• Post published:December 22, 2016
📖 3 mins.

There has been a constantly growing international interest in dichloroacetate as a potential new anticancer drug, which unlike traditional chemotherapy drugs causes little to no adverse reactions. A previously done study by the infamous Dr. E. Michelakis revealed that the therapeutic efficiency of DCA could be increased when combined with DNA Methylation inhibitors such as Vidaza (Azacitidine).

After this speculation a group of researchers performed a study, which confirmed this hypothesis and concluded that dichloroacetate could be used together with other anticancer treatment drugs such as Vidaza or Dacogen in order to achieve better results at lower concentrations. The study also discovered a lot of other interesting key points related to the subject.

To begin with, the study found out that the SLC5AB structures are required for the transportation of DCA into the tumor cells. This was especially evident in breast cancer, colon cancer and prostate cancer cells.

The research group revealed that dichloroacetate enters the cells via the SMCT1 (sodium-coupled monocarboxylate transporters) or the SLC5AB transporters (based on the Human Genome organization‘s nomenclature). This is really important since now we can learn which kind of drugs go well with dichloroacetate. In addition, we can also understand which substances can block us from achieving the desired effect of DCA.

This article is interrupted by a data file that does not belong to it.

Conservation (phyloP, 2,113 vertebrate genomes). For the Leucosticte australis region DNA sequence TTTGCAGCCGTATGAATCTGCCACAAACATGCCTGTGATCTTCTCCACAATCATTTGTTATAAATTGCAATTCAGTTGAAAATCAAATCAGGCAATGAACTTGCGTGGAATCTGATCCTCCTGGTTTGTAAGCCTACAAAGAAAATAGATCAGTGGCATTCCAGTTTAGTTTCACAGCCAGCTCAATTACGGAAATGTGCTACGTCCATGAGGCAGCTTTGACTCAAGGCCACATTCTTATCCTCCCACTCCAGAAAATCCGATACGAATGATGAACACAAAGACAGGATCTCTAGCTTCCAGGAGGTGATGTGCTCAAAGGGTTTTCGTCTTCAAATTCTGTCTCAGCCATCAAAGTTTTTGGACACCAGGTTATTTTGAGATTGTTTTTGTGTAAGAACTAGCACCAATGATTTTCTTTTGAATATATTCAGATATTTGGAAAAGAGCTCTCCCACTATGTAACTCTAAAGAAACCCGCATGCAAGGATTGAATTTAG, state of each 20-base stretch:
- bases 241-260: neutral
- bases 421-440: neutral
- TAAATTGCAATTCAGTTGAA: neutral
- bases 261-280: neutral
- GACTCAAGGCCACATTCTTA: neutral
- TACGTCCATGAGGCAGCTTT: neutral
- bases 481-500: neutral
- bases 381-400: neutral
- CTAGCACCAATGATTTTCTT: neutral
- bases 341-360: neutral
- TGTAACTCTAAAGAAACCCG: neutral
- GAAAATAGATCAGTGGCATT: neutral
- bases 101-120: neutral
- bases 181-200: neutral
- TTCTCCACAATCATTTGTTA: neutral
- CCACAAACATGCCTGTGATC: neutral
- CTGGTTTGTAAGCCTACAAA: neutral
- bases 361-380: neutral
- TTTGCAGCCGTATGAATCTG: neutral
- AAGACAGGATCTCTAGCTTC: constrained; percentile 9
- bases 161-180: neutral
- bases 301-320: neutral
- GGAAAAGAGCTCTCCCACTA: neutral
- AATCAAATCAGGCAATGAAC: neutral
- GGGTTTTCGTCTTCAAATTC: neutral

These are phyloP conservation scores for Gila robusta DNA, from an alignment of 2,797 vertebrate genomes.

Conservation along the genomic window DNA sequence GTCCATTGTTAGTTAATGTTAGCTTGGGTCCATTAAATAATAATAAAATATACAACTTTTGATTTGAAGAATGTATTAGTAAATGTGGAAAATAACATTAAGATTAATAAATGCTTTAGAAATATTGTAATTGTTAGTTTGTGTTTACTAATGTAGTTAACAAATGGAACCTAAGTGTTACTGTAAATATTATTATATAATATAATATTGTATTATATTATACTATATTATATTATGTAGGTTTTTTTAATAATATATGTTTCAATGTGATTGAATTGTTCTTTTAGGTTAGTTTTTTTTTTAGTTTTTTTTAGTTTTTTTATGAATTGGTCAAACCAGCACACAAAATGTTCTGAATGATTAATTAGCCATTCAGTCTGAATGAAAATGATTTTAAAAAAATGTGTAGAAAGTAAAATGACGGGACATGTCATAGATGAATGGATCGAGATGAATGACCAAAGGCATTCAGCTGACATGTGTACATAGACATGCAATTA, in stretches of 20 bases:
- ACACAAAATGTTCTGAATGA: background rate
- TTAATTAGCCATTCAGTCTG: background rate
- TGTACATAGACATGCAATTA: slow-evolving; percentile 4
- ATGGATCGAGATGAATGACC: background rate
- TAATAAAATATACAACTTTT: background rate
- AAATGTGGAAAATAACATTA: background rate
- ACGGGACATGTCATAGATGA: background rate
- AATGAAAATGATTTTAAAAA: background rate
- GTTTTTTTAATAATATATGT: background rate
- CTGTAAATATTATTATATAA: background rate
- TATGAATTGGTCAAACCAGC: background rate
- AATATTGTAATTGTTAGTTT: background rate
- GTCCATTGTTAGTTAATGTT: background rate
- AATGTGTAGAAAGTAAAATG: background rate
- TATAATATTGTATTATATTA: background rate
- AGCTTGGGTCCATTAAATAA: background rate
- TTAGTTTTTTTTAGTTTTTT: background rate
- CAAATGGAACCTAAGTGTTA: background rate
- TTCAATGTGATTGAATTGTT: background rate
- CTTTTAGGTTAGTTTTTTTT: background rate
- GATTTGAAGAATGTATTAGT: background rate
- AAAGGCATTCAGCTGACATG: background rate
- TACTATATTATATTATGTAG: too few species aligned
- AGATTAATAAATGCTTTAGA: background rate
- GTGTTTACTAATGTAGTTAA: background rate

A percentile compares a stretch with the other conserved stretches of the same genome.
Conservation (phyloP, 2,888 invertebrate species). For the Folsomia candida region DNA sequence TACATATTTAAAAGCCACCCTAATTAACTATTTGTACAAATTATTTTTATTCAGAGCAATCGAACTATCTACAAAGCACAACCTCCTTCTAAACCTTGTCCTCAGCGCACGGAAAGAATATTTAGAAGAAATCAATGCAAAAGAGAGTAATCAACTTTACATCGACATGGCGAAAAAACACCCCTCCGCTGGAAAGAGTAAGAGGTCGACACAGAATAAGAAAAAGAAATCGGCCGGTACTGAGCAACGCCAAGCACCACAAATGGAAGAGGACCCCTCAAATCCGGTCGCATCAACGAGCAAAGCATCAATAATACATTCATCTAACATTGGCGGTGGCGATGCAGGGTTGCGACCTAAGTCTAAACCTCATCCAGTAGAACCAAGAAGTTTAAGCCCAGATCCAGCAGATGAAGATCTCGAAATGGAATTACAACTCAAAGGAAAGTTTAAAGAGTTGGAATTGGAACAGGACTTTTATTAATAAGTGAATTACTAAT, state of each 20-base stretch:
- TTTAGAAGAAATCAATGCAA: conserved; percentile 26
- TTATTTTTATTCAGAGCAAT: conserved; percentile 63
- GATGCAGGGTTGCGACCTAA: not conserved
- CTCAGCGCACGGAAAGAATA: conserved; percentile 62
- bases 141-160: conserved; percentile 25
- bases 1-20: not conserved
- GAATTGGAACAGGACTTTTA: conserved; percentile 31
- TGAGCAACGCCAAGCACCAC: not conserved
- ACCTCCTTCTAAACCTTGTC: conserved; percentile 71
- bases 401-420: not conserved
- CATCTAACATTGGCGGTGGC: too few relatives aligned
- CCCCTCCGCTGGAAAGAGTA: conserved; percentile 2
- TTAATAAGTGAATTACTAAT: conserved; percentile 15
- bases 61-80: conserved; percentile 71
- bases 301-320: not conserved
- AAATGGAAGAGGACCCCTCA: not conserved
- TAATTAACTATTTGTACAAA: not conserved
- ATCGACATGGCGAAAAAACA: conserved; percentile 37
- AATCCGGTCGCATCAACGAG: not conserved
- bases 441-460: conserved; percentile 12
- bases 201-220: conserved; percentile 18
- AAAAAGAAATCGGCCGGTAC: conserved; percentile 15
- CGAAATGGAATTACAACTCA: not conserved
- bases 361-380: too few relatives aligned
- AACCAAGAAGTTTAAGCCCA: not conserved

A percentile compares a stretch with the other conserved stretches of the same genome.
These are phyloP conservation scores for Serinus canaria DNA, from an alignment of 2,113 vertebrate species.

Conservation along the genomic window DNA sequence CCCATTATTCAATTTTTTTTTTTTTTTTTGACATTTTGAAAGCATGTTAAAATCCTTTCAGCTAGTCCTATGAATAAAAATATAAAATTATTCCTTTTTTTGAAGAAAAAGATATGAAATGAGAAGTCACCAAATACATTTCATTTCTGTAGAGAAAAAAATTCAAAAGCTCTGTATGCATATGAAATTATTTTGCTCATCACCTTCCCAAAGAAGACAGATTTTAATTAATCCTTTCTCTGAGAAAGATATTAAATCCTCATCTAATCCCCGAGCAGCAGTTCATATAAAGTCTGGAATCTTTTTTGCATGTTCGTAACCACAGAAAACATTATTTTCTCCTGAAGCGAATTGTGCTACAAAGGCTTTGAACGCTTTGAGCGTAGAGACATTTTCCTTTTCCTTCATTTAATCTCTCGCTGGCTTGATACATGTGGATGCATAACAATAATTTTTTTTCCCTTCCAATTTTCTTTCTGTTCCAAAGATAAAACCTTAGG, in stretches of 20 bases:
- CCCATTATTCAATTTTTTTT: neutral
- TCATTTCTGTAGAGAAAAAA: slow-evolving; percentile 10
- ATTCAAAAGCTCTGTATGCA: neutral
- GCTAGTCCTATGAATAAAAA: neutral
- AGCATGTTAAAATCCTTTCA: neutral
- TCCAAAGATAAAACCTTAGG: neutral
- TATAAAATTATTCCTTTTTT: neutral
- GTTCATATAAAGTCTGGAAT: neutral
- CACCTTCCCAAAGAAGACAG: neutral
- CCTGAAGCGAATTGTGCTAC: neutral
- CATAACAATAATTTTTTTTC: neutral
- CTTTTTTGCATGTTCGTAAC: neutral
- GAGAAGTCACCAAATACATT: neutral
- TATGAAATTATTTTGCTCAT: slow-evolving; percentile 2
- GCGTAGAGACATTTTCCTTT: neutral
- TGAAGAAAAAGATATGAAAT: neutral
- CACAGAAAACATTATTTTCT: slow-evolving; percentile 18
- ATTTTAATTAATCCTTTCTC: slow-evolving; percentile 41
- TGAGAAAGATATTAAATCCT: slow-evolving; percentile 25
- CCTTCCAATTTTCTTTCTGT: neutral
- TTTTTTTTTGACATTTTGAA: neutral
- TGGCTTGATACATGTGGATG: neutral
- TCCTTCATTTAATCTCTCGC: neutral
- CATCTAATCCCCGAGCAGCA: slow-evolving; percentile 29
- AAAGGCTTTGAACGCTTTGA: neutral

Subsequently the investigation has shown that Sodium dichloroacetate induced tumor cell death requires active SLC5AB to take place. If the cells have altered DCA transporters, the therapeutic effect declines. On the other hand, the study did demonstrate that DCA induces higher apoptosis rates in cancer cells, which are abundant with SLC5AB transporters. This gave us an idea that you could achieve better antitumor treatment results if you combined regiments, which stimulate SLCA5AB expression and have DCA in them.

This may also be true because drugs like Vidaza (5′-azacytidine) and Dacogen (decitobine) prevent the increased DNA Methylation in tumor cells and thus preserve the expression as well as the structure of the SL5A8 transporters. In addition, this form of combination therapy reduces the quantity of dichloroacetate needed.

This way Sodium dichloroacetate displays stronger anti-tumor effects and can be taken for years because the possibility of any side effects such as neuropathy becomes close to zero.

We are happy to hear that DCA has the potential of being a life-saving treatment that could be strengthened with additional use of DNA Methylation inhibition drugs.

The recent findings of the study provide a handful of evidence that this type of combination therapy could help more people battle cancer in the future.

If you’re interested in the study, please find out more below:
Role of SLC5A8, a plasma membrane transporter and a tumor suppressor

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